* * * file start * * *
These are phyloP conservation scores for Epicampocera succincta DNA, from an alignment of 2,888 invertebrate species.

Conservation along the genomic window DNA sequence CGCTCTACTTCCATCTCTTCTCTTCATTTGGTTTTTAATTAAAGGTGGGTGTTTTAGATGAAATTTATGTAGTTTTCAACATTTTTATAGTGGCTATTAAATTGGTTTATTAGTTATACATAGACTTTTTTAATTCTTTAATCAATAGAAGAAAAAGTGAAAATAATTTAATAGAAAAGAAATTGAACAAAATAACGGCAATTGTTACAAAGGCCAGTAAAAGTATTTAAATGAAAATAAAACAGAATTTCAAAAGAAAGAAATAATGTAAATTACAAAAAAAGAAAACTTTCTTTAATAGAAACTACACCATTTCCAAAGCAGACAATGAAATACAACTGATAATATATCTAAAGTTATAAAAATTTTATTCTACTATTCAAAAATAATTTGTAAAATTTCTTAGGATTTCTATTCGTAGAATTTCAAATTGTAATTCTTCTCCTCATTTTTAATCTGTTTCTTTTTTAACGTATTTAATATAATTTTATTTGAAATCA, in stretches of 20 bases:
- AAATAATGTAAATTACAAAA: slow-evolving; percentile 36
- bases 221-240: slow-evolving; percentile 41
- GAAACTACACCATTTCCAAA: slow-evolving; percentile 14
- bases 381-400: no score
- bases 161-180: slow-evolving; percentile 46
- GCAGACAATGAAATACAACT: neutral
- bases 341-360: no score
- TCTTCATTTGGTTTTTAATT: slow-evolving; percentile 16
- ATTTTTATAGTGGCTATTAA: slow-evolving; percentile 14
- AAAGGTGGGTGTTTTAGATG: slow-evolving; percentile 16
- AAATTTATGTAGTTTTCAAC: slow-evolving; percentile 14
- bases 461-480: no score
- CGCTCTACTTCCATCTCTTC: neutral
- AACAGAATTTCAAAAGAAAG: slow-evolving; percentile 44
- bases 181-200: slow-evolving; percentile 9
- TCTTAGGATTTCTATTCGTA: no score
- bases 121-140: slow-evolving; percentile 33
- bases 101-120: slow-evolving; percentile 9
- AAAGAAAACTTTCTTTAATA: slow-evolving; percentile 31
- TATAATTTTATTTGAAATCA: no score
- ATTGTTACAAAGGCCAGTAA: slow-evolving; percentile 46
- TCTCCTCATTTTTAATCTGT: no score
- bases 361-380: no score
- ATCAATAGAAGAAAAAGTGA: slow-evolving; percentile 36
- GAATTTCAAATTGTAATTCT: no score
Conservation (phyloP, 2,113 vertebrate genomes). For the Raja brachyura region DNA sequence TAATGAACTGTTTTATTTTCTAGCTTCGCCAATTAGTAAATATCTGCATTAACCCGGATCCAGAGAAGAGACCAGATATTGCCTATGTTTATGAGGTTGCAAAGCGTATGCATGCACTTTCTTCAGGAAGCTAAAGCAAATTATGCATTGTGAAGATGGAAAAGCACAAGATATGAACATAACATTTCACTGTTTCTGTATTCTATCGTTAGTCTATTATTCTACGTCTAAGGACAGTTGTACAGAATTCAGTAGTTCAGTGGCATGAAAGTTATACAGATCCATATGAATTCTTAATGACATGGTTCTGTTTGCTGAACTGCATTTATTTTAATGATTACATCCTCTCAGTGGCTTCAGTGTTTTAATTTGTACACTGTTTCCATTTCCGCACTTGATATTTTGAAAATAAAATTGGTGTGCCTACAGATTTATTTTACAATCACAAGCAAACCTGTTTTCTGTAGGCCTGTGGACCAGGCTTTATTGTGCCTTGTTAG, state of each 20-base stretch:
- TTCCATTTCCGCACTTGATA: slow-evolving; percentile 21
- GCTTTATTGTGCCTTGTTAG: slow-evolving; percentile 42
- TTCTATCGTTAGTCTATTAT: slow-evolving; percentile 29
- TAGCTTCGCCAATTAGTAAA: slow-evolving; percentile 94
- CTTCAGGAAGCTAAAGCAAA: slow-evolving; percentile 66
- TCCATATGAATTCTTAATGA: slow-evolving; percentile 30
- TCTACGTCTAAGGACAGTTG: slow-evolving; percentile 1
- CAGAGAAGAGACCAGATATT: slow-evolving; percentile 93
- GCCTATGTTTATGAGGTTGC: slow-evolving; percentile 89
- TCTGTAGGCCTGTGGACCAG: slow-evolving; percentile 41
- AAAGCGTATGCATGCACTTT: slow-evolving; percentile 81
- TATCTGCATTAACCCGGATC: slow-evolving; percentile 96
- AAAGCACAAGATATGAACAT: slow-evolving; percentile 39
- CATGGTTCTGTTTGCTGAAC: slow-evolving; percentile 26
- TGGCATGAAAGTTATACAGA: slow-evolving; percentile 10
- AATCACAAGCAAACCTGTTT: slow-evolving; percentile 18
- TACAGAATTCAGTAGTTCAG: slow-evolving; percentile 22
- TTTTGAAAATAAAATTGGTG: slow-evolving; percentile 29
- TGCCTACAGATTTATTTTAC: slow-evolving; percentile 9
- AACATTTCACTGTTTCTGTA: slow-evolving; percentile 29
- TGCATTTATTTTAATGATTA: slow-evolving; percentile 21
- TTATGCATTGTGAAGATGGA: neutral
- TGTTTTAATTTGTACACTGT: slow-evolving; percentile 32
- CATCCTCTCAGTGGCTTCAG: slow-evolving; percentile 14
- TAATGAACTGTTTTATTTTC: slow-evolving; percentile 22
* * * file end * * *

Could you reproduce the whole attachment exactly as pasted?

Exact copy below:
These are phyloP conservation scores for Epicampocera succincta DNA, from an alignment of 2,888 invertebrate species.

Conservation along the genomic window DNA sequence CGCTCTACTTCCATCTCTTCTCTTCATTTGGTTTTTAATTAAAGGTGGGTGTTTTAGATGAAATTTATGTAGTTTTCAACATTTTTATAGTGGCTATTAAATTGGTTTATTAGTTATACATAGACTTTTTTAATTCTTTAATCAATAGAAGAAAAAGTGAAAATAATTTAATAGAAAAGAAATTGAACAAAATAACGGCAATTGTTACAAAGGCCAGTAAAAGTATTTAAATGAAAATAAAACAGAATTTCAAAAGAAAGAAATAATGTAAATTACAAAAAAAGAAAACTTTCTTTAATAGAAACTACACCATTTCCAAAGCAGACAATGAAATACAACTGATAATATATCTAAAGTTATAAAAATTTTATTCTACTATTCAAAAATAATTTGTAAAATTTCTTAGGATTTCTATTCGTAGAATTTCAAATTGTAATTCTTCTCCTCATTTTTAATCTGTTTCTTTTTTAACGTATTTAATATAATTTTATTTGAAATCA, in stretches of 20 bases:
- AAATAATGTAAATTACAAAA: slow-evolving; percentile 36
- bases 221-240: slow-evolving; percentile 41
- GAAACTACACCATTTCCAAA: slow-evolving; percentile 14
- bases 381-400: no score
- bases 161-180: slow-evolving; percentile 46
- GCAGACAATGAAATACAACT: neutral
- bases 341-360: no score
- TCTTCATTTGGTTTTTAATT: slow-evolving; percentile 16
- ATTTTTATAGTGGCTATTAA: slow-evolving; percentile 14
- AAAGGTGGGTGTTTTAGATG: slow-evolving; percentile 16
- AAATTTATGTAGTTTTCAAC: slow-evolving; percentile 14
- bases 461-480: no score
- CGCTCTACTTCCATCTCTTC: neutral
- AACAGAATTTCAAAAGAAAG: slow-evolving; percentile 44
- bases 181-200: slow-evolving; percentile 9
- TCTTAGGATTTCTATTCGTA: no score
- bases 121-140: slow-evolving; percentile 33
- bases 101-120: slow-evolving; percentile 9
- AAAGAAAACTTTCTTTAATA: slow-evolving; percentile 31
- TATAATTTTATTTGAAATCA: no score
- ATTGTTACAAAGGCCAGTAA: slow-evolving; percentile 46
- TCTCCTCATTTTTAATCTGT: no score
- bases 361-380: no score
- ATCAATAGAAGAAAAAGTGA: slow-evolving; percentile 36
- GAATTTCAAATTGTAATTCT: no score
Conservation (phyloP, 2,113 vertebrate genomes). For the Raja brachyura region DNA sequence TAATGAACTGTTTTATTTTCTAGCTTCGCCAATTAGTAAATATCTGCATTAACCCGGATCCAGAGAAGAGACCAGATATTGCCTATGTTTATGAGGTTGCAAAGCGTATGCATGCACTTTCTTCAGGAAGCTAAAGCAAATTATGCATTGTGAAGATGGAAAAGCACAAGATATGAACATAACATTTCACTGTTTCTGTATTCTATCGTTAGTCTATTATTCTACGTCTAAGGACAGTTGTACAGAATTCAGTAGTTCAGTGGCATGAAAGTTATACAGATCCATATGAATTCTTAATGACATGGTTCTGTTTGCTGAACTGCATTTATTTTAATGATTACATCCTCTCAGTGGCTTCAGTGTTTTAATTTGTACACTGTTTCCATTTCCGCACTTGATATTTTGAAAATAAAATTGGTGTGCCTACAGATTTATTTTACAATCACAAGCAAACCTGTTTTCTGTAGGCCTGTGGACCAGGCTTTATTGTGCCTTGTTAG, state of each 20-base stretch:
- TTCCATTTCCGCACTTGATA: slow-evolving; percentile 21
- GCTTTATTGTGCCTTGTTAG: slow-evolving; percentile 42
- TTCTATCGTTAGTCTATTAT: slow-evolving; percentile 29
- TAGCTTCGCCAATTAGTAAA: slow-evolving; percentile 94
- CTTCAGGAAGCTAAAGCAAA: slow-evolving; percentile 66
- TCCATATGAATTCTTAATGA: slow-evolving; percentile 30
- TCTACGTCTAAGGACAGTTG: slow-evolving; percentile 1
- CAGAGAAGAGACCAGATATT: slow-evolving; percentile 93
- GCCTATGTTTATGAGGTTGC: slow-evolving; percentile 89
- TCTGTAGGCCTGTGGACCAG: slow-evolving; percentile 41
- AAAGCGTATGCATGCACTTT: slow-evolving; percentile 81
- TATCTGCATTAACCCGGATC: slow-evolving; percentile 96
- AAAGCACAAGATATGAACAT: slow-evolving; percentile 39
- CATGGTTCTGTTTGCTGAAC: slow-evolving; percentile 26
- TGGCATGAAAGTTATACAGA: slow-evolving; percentile 10
- AATCACAAGCAAACCTGTTT: slow-evolving; percentile 18
- TACAGAATTCAGTAGTTCAG: slow-evolving; percentile 22
- TTTTGAAAATAAAATTGGTG: slow-evolving; percentile 29
- TGCCTACAGATTTATTTTAC: slow-evolving; percentile 9
- AACATTTCACTGTTTCTGTA: slow-evolving; percentile 29
- TGCATTTATTTTAATGATTA: slow-evolving; percentile 21
- TTATGCATTGTGAAGATGGA: neutral
- TGTTTTAATTTGTACACTGT: slow-evolving; percentile 32
- CATCCTCTCAGTGGCTTCAG: slow-evolving; percentile 14
- TAATGAACTGTTTTATTTTC: slow-evolving; percentile 22